• Go into a corner and speak your lines to the wall. The wall will bring back your voice full volume and besides a recording, it’s a great way to hear how you sound.
  • Try to modulate your voice and regulate your breathing. (If you’ve ever had any yoga or meditation classes, now is the time to put everything you’ve learnt into practice). You’ll be surprised how listening to your own voice can calm you, especially if it is clear and modulated.

Key words: Rehearse – Rehearse – Reflect – Revise for confidence

4. Stay ahead of the game

relaxing alfrún
by mararie via Compfight

Do yourself a service and do not leave anything for the last minute.

This simple piece of advice really goes a long way. It means not having to worry about the photocopier or other technology breaking down out of the blue; not rushing around breathlessly to get everything ready at the last minute, among other hurried trainees who are about to be observed too; and allowing yourself a much-needed breathing space to collect your wits and do a few breathing exercises perhaps!
More important even: once preparation is done, and everything is ready, put it away. Stop thinking and worrying about your lesson until about 5 minutes before it is to start. I know this is easier said than done, but here are a few clever tricks to help you along:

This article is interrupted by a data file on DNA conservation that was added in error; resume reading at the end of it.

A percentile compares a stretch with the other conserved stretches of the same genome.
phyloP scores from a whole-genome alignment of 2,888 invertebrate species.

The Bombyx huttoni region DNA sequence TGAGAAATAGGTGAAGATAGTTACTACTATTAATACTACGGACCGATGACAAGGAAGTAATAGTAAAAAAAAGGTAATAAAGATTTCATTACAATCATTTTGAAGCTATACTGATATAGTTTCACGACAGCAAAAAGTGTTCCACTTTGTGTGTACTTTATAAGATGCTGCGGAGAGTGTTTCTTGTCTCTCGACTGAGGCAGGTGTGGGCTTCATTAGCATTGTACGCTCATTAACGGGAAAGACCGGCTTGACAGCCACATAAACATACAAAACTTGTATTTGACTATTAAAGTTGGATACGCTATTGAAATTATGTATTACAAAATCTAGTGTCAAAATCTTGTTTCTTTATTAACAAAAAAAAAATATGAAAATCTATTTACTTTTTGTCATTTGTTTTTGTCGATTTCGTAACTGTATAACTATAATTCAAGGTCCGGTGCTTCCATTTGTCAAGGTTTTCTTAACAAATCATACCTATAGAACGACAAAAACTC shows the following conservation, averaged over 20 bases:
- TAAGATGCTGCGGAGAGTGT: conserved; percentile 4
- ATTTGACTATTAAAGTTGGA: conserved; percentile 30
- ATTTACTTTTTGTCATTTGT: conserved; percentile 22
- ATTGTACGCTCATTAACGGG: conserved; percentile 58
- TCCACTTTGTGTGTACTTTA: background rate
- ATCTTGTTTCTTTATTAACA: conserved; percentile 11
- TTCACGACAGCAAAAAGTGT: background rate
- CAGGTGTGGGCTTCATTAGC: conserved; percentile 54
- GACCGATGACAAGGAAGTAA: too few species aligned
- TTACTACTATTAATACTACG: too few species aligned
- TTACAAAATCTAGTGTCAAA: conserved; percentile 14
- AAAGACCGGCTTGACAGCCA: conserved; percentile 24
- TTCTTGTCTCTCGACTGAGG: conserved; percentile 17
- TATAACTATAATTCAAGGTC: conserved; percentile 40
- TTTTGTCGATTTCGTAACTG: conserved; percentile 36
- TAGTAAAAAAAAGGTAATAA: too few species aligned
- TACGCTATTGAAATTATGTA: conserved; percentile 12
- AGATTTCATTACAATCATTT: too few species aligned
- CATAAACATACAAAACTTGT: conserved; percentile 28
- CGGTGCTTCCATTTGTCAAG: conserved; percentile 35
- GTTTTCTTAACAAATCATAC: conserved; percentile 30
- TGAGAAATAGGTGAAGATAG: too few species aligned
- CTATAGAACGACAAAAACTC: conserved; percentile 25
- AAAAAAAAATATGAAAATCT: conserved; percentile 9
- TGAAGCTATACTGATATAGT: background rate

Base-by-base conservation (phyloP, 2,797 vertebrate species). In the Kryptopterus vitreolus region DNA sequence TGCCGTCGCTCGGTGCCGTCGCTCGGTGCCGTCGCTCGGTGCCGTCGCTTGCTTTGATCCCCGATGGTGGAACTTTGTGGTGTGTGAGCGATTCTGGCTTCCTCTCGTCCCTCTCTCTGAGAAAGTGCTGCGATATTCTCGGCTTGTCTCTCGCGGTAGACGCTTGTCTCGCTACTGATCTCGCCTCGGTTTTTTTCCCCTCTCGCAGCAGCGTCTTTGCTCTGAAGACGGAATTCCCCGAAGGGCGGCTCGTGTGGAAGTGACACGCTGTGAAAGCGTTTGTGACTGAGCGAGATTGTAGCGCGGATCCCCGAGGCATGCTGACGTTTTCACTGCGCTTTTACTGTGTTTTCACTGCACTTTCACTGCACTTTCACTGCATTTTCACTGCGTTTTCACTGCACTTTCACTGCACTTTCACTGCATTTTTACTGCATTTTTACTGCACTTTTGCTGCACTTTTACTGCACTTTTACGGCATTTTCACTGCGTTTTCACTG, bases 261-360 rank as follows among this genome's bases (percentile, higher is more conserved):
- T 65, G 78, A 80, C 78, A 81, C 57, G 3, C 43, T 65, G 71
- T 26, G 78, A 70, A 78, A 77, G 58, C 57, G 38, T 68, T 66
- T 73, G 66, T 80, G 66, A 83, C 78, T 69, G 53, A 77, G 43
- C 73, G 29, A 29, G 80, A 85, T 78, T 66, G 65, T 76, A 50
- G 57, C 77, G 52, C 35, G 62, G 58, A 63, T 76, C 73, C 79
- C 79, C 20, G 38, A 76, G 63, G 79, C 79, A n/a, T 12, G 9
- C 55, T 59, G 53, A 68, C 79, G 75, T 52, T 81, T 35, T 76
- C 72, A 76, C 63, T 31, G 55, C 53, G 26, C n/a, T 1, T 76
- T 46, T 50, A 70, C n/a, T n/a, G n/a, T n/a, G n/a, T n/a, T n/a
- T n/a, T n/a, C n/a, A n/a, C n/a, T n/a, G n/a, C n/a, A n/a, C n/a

• Remove the whole lesson pack from view: put it in your trainee bag, ready to take with you in the morning; move the digital folder away from your desktop; put away all the reference materials you used. Just don’t lock it in a drawer or hide it under piles of paper: you may forget about it and leave it behind!
  • Deliberately turn your mind to your next project; be it your next assignment due in the following week, writing up your notes from the last input session or just finishing the chapter on listening sub-skills you started on before observation craze set-in.
  • Reward yourself for all your hard work! Preferably with something which will boost your confidence on the actual day.with a new haircut or hairdo
    • a new item of clothing or accessory you’ve always wanted (and is suitable to wear/use in class)
    • an evening out on the cinema or theatre and catch that show you’ve been meaning to see since the course started!
  • Avoid going out with friends and having too much to eat or drink, staying up all night watching your favourite series on a viewing marathon or playing your favourite online-game, and generally anything that saps your energy and prevents you from having a good night’s sleep.
  • If all else fails, exercise till you drop and then go to bed! Just remember to drink lots of fluids.

Key words: Ahead of time – Change scenery – Reward yourself – Rest Body and mind